- An occasional series of longer Reports and Studies -

Spiranthes romanzoffiana...

Research Work on Over-wintering Spiranthes

Spiranthes Conservation Project Proposal

Spiranthes Conservation Promotional Document

GLAS - new Agricultural Grant Scheme supporting conservation

Spiranthes romanzoffiana is a very rare orchid found on the shores of Lough Allen and few other places. It has emerged and flowered here persistently in the last 10 years or so in decreasing numbers. It is a species that comes and goes but it is still marginal and we would hate to lose it as has happened in England!

This EnviroFeature reviews 2013 records of the species, records a decline in numbers, postulates a cause, proposes a practical conservation project, involves local observers in a partnership and (finally) provides links to R & D documentation developed from experience of Spiranthes around Lough Allen.

“EF14. Spiranthes Conservation Project: 2014 - 2019”
People... Plants... Places...

Records from our 2013 Spiranthes season indicates a
need to protect this species and form better links with International Botany!

Preliminary Observations


It has a uniquely important place in Lough Allen

Whilst it occurs elsewhere in Ireland, north and south, it is nowhere monitored as regularly as here and its consistent pattern of distribution is well known.


Why does it need Conservation?

For many years we shared the view that this species was doing OK and that weather and changing climate were its biggest threat in Lough Allen!


What happened in Lough Allen in 2013?

Flowers emerged as normal in a few sites mainly on the eastern shore of Lough Allen. Weather conditions were good for them but unexpectedly a large percentage of the plants were damaged. This is the first time this has been a widespread problem in Lough Allen and it does threaten the plant’s survival here.


Can ideal conditions be afforded this Plant/Habitat?

We believe so... and much research, planning, and documentation is presented on this page to initiate this project. This work has been developed in association with professional Botanists and local Farmers. It is published here for a wider audience. Funding may well be available for the work now required.

A bit of Research!

To cherish something special you need to understand it. In the paragraphs below we talk about problems and solutions (as we know them) involved in conserving this rare plant species in Lough Allen! But the truth is, little is known of this plant and the reasons for its existence in Ireland. We resolved (following good advice from the Botanic Gardens) to study this species during the Winter — something never done before. There are many theories about it, how it is dispersed, how it survives over winter, it needs tightly cropped grassy shores, or barren ones? This study is ongoing (19th May 2014) and preliminary images are shown HERE (This is a PDF file with a lot of high-res images so it may be a bit slow!)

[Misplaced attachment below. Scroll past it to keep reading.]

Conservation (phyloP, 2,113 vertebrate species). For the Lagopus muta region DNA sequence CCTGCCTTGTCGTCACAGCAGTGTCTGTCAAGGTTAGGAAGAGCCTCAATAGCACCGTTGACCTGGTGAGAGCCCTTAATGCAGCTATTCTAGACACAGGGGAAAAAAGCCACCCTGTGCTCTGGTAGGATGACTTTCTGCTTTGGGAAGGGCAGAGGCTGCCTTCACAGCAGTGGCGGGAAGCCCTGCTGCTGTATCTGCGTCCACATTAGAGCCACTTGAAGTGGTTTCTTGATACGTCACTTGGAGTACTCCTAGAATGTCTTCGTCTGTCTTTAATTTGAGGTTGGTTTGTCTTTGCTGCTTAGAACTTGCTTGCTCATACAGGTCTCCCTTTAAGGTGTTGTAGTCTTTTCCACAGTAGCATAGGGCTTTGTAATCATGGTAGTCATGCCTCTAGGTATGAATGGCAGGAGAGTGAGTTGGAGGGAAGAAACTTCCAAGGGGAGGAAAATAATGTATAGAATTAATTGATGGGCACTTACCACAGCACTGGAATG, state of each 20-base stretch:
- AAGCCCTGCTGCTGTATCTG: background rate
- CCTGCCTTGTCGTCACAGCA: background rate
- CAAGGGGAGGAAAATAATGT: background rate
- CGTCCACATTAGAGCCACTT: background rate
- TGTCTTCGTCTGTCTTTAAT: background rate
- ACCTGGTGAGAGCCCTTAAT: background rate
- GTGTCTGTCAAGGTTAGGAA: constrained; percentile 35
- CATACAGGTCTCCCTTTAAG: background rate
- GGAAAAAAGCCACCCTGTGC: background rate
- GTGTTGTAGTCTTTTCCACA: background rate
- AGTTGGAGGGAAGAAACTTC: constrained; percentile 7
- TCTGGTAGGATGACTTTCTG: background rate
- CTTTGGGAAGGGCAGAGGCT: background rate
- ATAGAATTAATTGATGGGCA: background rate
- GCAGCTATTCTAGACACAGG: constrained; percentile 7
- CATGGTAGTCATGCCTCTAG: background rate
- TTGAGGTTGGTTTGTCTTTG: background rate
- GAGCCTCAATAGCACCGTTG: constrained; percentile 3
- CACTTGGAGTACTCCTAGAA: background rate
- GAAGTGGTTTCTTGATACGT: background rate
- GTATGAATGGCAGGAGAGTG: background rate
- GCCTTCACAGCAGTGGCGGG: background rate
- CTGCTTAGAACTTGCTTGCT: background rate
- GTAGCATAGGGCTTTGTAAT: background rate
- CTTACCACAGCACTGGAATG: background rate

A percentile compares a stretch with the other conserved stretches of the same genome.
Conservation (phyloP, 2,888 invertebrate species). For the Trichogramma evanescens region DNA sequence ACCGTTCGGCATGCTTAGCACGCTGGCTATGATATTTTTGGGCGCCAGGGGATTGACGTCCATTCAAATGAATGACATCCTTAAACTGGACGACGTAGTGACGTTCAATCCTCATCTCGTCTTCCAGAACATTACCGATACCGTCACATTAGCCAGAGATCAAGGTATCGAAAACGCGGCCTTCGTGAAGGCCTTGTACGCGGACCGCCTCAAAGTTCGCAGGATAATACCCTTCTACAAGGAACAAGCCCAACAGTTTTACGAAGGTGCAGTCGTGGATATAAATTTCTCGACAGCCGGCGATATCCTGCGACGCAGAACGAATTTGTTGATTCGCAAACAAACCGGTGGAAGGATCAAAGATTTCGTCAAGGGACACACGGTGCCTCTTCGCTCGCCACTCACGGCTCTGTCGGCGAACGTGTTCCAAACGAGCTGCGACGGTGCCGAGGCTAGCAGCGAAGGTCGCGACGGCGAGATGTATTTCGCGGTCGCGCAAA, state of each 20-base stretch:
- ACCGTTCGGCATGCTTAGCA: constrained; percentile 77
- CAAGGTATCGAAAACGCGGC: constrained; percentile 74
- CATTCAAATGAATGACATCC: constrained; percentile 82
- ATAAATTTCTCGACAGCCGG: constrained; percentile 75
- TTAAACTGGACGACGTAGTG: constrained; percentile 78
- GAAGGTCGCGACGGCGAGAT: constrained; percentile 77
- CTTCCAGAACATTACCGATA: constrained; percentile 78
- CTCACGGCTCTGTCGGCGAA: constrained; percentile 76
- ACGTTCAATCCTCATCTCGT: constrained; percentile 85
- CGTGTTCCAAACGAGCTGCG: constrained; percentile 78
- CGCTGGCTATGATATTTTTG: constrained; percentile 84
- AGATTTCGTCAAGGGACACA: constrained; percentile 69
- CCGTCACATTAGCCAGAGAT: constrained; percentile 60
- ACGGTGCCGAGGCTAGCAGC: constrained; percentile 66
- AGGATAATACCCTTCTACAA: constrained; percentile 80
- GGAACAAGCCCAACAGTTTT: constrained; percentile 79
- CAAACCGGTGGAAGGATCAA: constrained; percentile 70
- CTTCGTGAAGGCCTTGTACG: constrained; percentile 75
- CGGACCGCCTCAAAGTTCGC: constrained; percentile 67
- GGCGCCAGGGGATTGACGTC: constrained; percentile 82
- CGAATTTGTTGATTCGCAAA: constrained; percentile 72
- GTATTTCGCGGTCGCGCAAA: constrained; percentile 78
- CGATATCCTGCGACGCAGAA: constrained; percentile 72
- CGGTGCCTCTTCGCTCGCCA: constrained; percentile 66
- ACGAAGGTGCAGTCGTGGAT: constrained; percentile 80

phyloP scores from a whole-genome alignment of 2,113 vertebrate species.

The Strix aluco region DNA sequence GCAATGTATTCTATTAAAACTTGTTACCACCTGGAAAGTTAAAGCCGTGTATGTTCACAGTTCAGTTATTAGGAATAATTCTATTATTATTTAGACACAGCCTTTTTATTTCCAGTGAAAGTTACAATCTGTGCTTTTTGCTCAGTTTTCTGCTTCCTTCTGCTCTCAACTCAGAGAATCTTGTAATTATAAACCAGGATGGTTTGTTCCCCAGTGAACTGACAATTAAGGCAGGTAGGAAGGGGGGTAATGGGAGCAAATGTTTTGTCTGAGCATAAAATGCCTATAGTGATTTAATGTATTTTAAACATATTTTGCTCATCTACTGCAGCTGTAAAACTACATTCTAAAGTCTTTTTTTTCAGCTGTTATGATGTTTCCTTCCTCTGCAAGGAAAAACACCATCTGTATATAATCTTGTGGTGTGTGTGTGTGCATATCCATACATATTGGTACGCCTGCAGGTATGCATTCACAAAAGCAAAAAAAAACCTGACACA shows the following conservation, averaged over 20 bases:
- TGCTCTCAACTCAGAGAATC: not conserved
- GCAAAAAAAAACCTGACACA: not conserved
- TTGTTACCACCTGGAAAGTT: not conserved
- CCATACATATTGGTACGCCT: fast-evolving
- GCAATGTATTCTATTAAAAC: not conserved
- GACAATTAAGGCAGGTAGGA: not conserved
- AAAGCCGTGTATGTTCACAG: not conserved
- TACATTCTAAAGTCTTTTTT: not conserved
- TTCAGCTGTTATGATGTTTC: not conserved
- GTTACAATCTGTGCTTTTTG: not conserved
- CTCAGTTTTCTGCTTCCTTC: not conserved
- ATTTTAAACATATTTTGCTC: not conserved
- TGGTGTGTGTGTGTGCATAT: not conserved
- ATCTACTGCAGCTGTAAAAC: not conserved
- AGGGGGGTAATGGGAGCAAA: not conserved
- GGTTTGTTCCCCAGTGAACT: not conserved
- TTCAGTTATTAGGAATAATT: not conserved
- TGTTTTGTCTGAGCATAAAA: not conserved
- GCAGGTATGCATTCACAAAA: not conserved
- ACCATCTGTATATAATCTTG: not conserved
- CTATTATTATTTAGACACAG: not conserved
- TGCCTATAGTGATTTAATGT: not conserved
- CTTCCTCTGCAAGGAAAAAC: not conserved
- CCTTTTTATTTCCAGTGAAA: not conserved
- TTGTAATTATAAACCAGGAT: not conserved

UpDated 7/6/’14

The 2013 record!

Simply and briefly, from 300+ in 2008 to 34 in 2013 — with many of those specimens being damaged shortly after flowering. This is a disappointing record! The only beneficial outcome is that it is now clear that conservation (protection) measures may be needed, and that farmers are sympathetic to that goal — one farmer being particularly generous and patient with research work being done on his land. All others have been supportive in allowing monitoring trips through or on their land. Many thanks!

The Problem?

The problem arising in 2013 was onshore grazing. This was unexpected, happened in one the most vital areas for Spiranthes, and the damage was done before it was even noticed! It is clear that this was entirely unintentional and in dialogue since we are finding a great welcome among landowners for the concept of rare species and habitat protection. We have enjoyed free access to one farm right through 2013 and into this year and our study of over-wintering Spiranthes is being undertaken there.

It is this enthusiasm that we have met, combined with the need to reduce the risk of damage to this species during its vital flowering season, that has initiated the concept of proactive conservation. If a species is growing well in a habitat that is undisturbed then, often, the best recourse is to leave it be and just tell the landowner that it is there! They will then look after it. Unfortunately many Spiranthes locations are not known locally or land ownership is complicated. But, in all areas, there is an undoubted support for the idea of species and biodiversity protection. Spiranthes romanzoffiana is one of the rarest members of Ireland and Europe’s biodiversity!

The Solution?

Following much research over the Winter and key advice from practical scientists, we believe the solution is available, affordable, and easily implementable. Several Implementation Documents have been prepared and circulated to some of the key players. For the purpose of motivating the widest possible audience throughout the islands of Ireland and Britain we are now publishing these reports in the Documentation Section below. It is important to share information readily and quickly; the risk of losing this species is now much greater from lack of information (or misinformation) than it is from malicious use of information. But the locations where this plant occurs are all private and people wanting to visit should seek appropriate information first. This is needed to protect the Farmer’s interests and to avoid damage to the plant that over enthusiastic botanist/photographers can cause!